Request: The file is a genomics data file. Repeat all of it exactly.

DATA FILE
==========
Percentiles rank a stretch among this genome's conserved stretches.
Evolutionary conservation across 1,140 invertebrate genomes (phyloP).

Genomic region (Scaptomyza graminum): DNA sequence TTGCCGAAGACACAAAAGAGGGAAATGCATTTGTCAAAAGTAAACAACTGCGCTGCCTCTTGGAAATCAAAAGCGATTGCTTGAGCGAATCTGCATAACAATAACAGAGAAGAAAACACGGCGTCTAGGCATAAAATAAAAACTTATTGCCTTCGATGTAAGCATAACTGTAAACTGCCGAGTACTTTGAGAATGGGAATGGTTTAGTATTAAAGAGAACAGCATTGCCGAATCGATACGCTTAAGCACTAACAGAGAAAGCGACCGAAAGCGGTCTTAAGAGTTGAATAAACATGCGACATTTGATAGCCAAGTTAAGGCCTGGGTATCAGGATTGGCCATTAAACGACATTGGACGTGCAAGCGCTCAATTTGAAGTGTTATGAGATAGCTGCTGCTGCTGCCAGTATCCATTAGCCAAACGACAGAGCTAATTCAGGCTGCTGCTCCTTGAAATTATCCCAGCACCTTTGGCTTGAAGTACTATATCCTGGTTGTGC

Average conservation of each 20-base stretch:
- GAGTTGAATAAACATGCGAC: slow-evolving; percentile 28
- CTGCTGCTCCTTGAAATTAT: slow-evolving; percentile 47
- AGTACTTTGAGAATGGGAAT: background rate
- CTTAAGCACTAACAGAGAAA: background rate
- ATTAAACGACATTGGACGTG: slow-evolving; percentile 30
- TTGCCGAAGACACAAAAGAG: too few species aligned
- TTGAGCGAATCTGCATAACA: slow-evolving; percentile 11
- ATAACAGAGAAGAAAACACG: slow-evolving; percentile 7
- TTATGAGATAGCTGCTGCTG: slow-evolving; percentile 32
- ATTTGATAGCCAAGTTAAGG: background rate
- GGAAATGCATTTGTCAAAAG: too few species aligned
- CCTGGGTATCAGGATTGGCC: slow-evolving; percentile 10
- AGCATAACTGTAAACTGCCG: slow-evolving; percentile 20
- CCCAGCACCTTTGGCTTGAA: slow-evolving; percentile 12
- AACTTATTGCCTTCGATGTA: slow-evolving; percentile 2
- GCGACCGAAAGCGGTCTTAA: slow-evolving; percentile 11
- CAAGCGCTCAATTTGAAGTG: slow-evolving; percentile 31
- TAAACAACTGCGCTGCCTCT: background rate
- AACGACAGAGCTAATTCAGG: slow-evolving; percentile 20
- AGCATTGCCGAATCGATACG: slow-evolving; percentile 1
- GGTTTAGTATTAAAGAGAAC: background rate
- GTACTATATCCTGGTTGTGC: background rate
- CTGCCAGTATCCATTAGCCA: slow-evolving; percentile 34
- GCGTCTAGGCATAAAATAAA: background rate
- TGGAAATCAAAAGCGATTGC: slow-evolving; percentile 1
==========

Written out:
Percentiles rank a stretch among this genome's conserved stretches.
Evolutionary conservation across 1,140 invertebrate genomes (phyloP).

Genomic region (Scaptomyza graminum): DNA sequence TTGCCGAAGACACAAAAGAGGGAAATGCATTTGTCAAAAGTAAACAACTGCGCTGCCTCTTGGAAATCAAAAGCGATTGCTTGAGCGAATCTGCATAACAATAACAGAGAAGAAAACACGGCGTCTAGGCATAAAATAAAAACTTATTGCCTTCGATGTAAGCATAACTGTAAACTGCCGAGTACTTTGAGAATGGGAATGGTTTAGTATTAAAGAGAACAGCATTGCCGAATCGATACGCTTAAGCACTAACAGAGAAAGCGACCGAAAGCGGTCTTAAGAGTTGAATAAACATGCGACATTTGATAGCCAAGTTAAGGCCTGGGTATCAGGATTGGCCATTAAACGACATTGGACGTGCAAGCGCTCAATTTGAAGTGTTATGAGATAGCTGCTGCTGCTGCCAGTATCCATTAGCCAAACGACAGAGCTAATTCAGGCTGCTGCTCCTTGAAATTATCCCAGCACCTTTGGCTTGAAGTACTATATCCTGGTTGTGC

Average conservation of each 20-base stretch:
- GAGTTGAATAAACATGCGAC: slow-evolving; percentile 28
- CTGCTGCTCCTTGAAATTAT: slow-evolving; percentile 47
- AGTACTTTGAGAATGGGAAT: background rate
- CTTAAGCACTAACAGAGAAA: background rate
- ATTAAACGACATTGGACGTG: slow-evolving; percentile 30
- TTGCCGAAGACACAAAAGAG: too few species aligned
- TTGAGCGAATCTGCATAACA: slow-evolving; percentile 11
- ATAACAGAGAAGAAAACACG: slow-evolving; percentile 7
- TTATGAGATAGCTGCTGCTG: slow-evolving; percentile 32
- ATTTGATAGCCAAGTTAAGG: background rate
- GGAAATGCATTTGTCAAAAG: too few species aligned
- CCTGGGTATCAGGATTGGCC: slow-evolving; percentile 10
- AGCATAACTGTAAACTGCCG: slow-evolving; percentile 20
- CCCAGCACCTTTGGCTTGAA: slow-evolving; percentile 12
- AACTTATTGCCTTCGATGTA: slow-evolving; percentile 2
- GCGACCGAAAGCGGTCTTAA: slow-evolving; percentile 11
- CAAGCGCTCAATTTGAAGTG: slow-evolving; percentile 31
- TAAACAACTGCGCTGCCTCT: background rate
- AACGACAGAGCTAATTCAGG: slow-evolving; percentile 20
- AGCATTGCCGAATCGATACG: slow-evolving; percentile 1
- GGTTTAGTATTAAAGAGAAC: background rate
- GTACTATATCCTGGTTGTGC: background rate
- CTGCCAGTATCCATTAGCCA: slow-evolving; percentile 34
- GCGTCTAGGCATAAAATAAA: background rate
- TGGAAATCAAAAGCGATTGC: slow-evolving; percentile 1